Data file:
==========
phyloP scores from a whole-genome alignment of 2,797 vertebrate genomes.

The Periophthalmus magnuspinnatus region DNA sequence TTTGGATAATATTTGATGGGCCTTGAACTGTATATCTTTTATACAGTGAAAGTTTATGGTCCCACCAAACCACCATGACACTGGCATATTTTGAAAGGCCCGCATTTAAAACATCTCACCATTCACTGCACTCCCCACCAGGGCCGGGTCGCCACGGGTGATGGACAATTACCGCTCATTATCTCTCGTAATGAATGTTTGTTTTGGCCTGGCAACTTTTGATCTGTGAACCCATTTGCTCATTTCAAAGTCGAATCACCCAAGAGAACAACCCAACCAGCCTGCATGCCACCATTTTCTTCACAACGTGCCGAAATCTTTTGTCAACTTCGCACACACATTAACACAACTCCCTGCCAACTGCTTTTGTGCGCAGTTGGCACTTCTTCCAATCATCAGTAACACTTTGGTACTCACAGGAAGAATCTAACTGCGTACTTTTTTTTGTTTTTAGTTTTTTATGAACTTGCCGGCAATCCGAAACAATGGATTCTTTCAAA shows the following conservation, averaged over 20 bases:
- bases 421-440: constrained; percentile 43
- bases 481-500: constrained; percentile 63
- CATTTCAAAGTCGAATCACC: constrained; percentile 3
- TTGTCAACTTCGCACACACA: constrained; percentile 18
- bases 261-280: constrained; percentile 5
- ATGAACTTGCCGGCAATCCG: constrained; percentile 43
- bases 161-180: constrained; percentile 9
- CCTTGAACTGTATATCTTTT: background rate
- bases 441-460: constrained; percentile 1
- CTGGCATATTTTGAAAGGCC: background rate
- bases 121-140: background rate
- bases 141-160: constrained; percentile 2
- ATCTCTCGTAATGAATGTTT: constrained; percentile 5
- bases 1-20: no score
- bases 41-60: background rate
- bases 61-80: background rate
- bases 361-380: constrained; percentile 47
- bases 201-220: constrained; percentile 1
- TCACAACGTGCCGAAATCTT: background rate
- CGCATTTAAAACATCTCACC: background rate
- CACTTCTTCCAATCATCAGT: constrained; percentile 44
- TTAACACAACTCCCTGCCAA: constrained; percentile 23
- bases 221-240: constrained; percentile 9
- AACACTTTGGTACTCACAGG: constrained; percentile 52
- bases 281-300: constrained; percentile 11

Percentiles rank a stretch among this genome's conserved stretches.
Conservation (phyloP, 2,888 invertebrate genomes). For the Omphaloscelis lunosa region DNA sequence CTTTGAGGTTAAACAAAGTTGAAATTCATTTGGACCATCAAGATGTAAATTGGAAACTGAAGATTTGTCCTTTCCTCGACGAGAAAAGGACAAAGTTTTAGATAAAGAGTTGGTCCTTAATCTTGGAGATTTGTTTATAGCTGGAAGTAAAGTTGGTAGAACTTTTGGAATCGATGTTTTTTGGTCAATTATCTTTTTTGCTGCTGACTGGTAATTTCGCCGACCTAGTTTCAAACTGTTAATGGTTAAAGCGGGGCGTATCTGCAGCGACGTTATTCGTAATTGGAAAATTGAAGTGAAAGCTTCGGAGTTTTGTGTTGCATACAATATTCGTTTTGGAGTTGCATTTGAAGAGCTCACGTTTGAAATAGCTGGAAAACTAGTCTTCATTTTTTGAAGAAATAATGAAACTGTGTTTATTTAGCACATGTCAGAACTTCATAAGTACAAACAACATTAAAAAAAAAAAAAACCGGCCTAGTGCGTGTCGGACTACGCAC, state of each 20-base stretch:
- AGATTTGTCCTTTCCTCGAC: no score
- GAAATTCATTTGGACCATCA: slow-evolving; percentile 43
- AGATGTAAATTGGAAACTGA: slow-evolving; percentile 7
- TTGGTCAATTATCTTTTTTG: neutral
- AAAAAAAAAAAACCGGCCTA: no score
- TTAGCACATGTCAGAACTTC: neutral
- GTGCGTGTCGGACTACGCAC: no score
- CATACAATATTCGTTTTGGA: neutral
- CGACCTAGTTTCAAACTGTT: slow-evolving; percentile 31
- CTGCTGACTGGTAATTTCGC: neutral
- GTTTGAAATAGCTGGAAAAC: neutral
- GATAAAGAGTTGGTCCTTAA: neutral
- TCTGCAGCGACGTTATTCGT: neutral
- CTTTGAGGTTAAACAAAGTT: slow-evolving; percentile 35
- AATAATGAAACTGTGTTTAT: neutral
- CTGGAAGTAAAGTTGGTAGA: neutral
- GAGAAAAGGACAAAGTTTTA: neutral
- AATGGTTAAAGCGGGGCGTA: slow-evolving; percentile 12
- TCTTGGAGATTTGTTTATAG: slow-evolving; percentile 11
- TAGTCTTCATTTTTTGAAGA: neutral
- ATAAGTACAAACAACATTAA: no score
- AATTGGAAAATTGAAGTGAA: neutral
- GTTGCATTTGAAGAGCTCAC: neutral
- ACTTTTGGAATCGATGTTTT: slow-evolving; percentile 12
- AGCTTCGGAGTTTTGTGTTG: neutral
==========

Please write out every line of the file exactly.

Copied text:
phyloP scores from a whole-genome alignment of 2,797 vertebrate genomes.

The Periophthalmus magnuspinnatus region DNA sequence TTTGGATAATATTTGATGGGCCTTGAACTGTATATCTTTTATACAGTGAAAGTTTATGGTCCCACCAAACCACCATGACACTGGCATATTTTGAAAGGCCCGCATTTAAAACATCTCACCATTCACTGCACTCCCCACCAGGGCCGGGTCGCCACGGGTGATGGACAATTACCGCTCATTATCTCTCGTAATGAATGTTTGTTTTGGCCTGGCAACTTTTGATCTGTGAACCCATTTGCTCATTTCAAAGTCGAATCACCCAAGAGAACAACCCAACCAGCCTGCATGCCACCATTTTCTTCACAACGTGCCGAAATCTTTTGTCAACTTCGCACACACATTAACACAACTCCCTGCCAACTGCTTTTGTGCGCAGTTGGCACTTCTTCCAATCATCAGTAACACTTTGGTACTCACAGGAAGAATCTAACTGCGTACTTTTTTTTGTTTTTAGTTTTTTATGAACTTGCCGGCAATCCGAAACAATGGATTCTTTCAAA shows the following conservation, averaged over 20 bases:
- bases 421-440: constrained; percentile 43
- bases 481-500: constrained; percentile 63
- CATTTCAAAGTCGAATCACC: constrained; percentile 3
- TTGTCAACTTCGCACACACA: constrained; percentile 18
- bases 261-280: constrained; percentile 5
- ATGAACTTGCCGGCAATCCG: constrained; percentile 43
- bases 161-180: constrained; percentile 9
- CCTTGAACTGTATATCTTTT: background rate
- bases 441-460: constrained; percentile 1
- CTGGCATATTTTGAAAGGCC: background rate
- bases 121-140: background rate
- bases 141-160: constrained; percentile 2
- ATCTCTCGTAATGAATGTTT: constrained; percentile 5
- bases 1-20: no score
- bases 41-60: background rate
- bases 61-80: background rate
- bases 361-380: constrained; percentile 47
- bases 201-220: constrained; percentile 1
- TCACAACGTGCCGAAATCTT: background rate
- CGCATTTAAAACATCTCACC: background rate
- CACTTCTTCCAATCATCAGT: constrained; percentile 44
- TTAACACAACTCCCTGCCAA: constrained; percentile 23
- bases 221-240: constrained; percentile 9
- AACACTTTGGTACTCACAGG: constrained; percentile 52
- bases 281-300: constrained; percentile 11

Percentiles rank a stretch among this genome's conserved stretches.
Conservation (phyloP, 2,888 invertebrate genomes). For the Omphaloscelis lunosa region DNA sequence CTTTGAGGTTAAACAAAGTTGAAATTCATTTGGACCATCAAGATGTAAATTGGAAACTGAAGATTTGTCCTTTCCTCGACGAGAAAAGGACAAAGTTTTAGATAAAGAGTTGGTCCTTAATCTTGGAGATTTGTTTATAGCTGGAAGTAAAGTTGGTAGAACTTTTGGAATCGATGTTTTTTGGTCAATTATCTTTTTTGCTGCTGACTGGTAATTTCGCCGACCTAGTTTCAAACTGTTAATGGTTAAAGCGGGGCGTATCTGCAGCGACGTTATTCGTAATTGGAAAATTGAAGTGAAAGCTTCGGAGTTTTGTGTTGCATACAATATTCGTTTTGGAGTTGCATTTGAAGAGCTCACGTTTGAAATAGCTGGAAAACTAGTCTTCATTTTTTGAAGAAATAATGAAACTGTGTTTATTTAGCACATGTCAGAACTTCATAAGTACAAACAACATTAAAAAAAAAAAAAACCGGCCTAGTGCGTGTCGGACTACGCAC, state of each 20-base stretch:
- AGATTTGTCCTTTCCTCGAC: no score
- GAAATTCATTTGGACCATCA: slow-evolving; percentile 43
- AGATGTAAATTGGAAACTGA: slow-evolving; percentile 7
- TTGGTCAATTATCTTTTTTG: neutral
- AAAAAAAAAAAACCGGCCTA: no score
- TTAGCACATGTCAGAACTTC: neutral
- GTGCGTGTCGGACTACGCAC: no score
- CATACAATATTCGTTTTGGA: neutral
- CGACCTAGTTTCAAACTGTT: slow-evolving; percentile 31
- CTGCTGACTGGTAATTTCGC: neutral
- GTTTGAAATAGCTGGAAAAC: neutral
- GATAAAGAGTTGGTCCTTAA: neutral
- TCTGCAGCGACGTTATTCGT: neutral
- CTTTGAGGTTAAACAAAGTT: slow-evolving; percentile 35
- AATAATGAAACTGTGTTTAT: neutral
- CTGGAAGTAAAGTTGGTAGA: neutral
- GAGAAAAGGACAAAGTTTTA: neutral
- AATGGTTAAAGCGGGGCGTA: slow-evolving; percentile 12
- TCTTGGAGATTTGTTTATAG: slow-evolving; percentile 11
- TAGTCTTCATTTTTTGAAGA: neutral
- ATAAGTACAAACAACATTAA: no score
- AATTGGAAAATTGAAGTGAA: neutral
- GTTGCATTTGAAGAGCTCAC: neutral
- ACTTTTGGAATCGATGTTTT: slow-evolving; percentile 12
- AGCTTCGGAGTTTTGTGTTG: neutral